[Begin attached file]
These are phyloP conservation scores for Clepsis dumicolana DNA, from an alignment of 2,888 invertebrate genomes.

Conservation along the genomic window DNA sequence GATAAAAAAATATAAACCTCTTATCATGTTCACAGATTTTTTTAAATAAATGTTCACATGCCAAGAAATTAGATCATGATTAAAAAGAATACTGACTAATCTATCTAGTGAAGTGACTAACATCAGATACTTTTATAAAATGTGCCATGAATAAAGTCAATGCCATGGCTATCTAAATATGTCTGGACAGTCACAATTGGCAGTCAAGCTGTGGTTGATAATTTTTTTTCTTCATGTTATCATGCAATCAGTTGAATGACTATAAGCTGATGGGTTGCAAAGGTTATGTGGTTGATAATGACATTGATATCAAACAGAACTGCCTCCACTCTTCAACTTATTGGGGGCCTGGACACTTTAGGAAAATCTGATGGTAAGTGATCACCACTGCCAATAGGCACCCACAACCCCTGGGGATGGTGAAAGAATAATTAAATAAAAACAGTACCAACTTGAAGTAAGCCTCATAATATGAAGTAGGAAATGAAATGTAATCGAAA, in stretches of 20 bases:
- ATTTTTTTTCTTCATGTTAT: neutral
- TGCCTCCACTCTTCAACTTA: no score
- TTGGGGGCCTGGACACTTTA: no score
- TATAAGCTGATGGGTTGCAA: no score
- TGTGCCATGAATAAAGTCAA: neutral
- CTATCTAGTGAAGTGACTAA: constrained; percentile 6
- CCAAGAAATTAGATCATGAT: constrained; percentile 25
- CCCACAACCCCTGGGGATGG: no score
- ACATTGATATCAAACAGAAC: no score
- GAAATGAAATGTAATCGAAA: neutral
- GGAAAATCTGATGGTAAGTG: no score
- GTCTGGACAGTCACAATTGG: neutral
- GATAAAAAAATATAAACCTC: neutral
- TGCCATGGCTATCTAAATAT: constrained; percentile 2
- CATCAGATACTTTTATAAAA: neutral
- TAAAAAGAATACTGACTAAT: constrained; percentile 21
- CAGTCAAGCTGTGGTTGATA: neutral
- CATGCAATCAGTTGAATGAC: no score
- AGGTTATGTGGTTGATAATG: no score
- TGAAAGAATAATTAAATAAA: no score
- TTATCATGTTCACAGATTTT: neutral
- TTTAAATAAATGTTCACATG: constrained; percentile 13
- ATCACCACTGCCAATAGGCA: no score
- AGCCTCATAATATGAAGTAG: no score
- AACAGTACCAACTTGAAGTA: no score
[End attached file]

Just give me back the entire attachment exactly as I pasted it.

These are phyloP conservation scores for Clepsis dumicolana DNA, from an alignment of 2,888 invertebrate genomes.

Conservation along the genomic window DNA sequence GATAAAAAAATATAAACCTCTTATCATGTTCACAGATTTTTTTAAATAAATGTTCACATGCCAAGAAATTAGATCATGATTAAAAAGAATACTGACTAATCTATCTAGTGAAGTGACTAACATCAGATACTTTTATAAAATGTGCCATGAATAAAGTCAATGCCATGGCTATCTAAATATGTCTGGACAGTCACAATTGGCAGTCAAGCTGTGGTTGATAATTTTTTTTCTTCATGTTATCATGCAATCAGTTGAATGACTATAAGCTGATGGGTTGCAAAGGTTATGTGGTTGATAATGACATTGATATCAAACAGAACTGCCTCCACTCTTCAACTTATTGGGGGCCTGGACACTTTAGGAAAATCTGATGGTAAGTGATCACCACTGCCAATAGGCACCCACAACCCCTGGGGATGGTGAAAGAATAATTAAATAAAAACAGTACCAACTTGAAGTAAGCCTCATAATATGAAGTAGGAAATGAAATGTAATCGAAA, in stretches of 20 bases:
- ATTTTTTTTCTTCATGTTAT: neutral
- TGCCTCCACTCTTCAACTTA: no score
- TTGGGGGCCTGGACACTTTA: no score
- TATAAGCTGATGGGTTGCAA: no score
- TGTGCCATGAATAAAGTCAA: neutral
- CTATCTAGTGAAGTGACTAA: constrained; percentile 6
- CCAAGAAATTAGATCATGAT: constrained; percentile 25
- CCCACAACCCCTGGGGATGG: no score
- ACATTGATATCAAACAGAAC: no score
- GAAATGAAATGTAATCGAAA: neutral
- GGAAAATCTGATGGTAAGTG: no score
- GTCTGGACAGTCACAATTGG: neutral
- GATAAAAAAATATAAACCTC: neutral
- TGCCATGGCTATCTAAATAT: constrained; percentile 2
- CATCAGATACTTTTATAAAA: neutral
- TAAAAAGAATACTGACTAAT: constrained; percentile 21
- CAGTCAAGCTGTGGTTGATA: neutral
- CATGCAATCAGTTGAATGAC: no score
- AGGTTATGTGGTTGATAATG: no score
- TGAAAGAATAATTAAATAAA: no score
- TTATCATGTTCACAGATTTT: neutral
- TTTAAATAAATGTTCACATG: constrained; percentile 13
- ATCACCACTGCCAATAGGCA: no score
- AGCCTCATAATATGAAGTAG: no score
- AACAGTACCAACTTGAAGTA: no score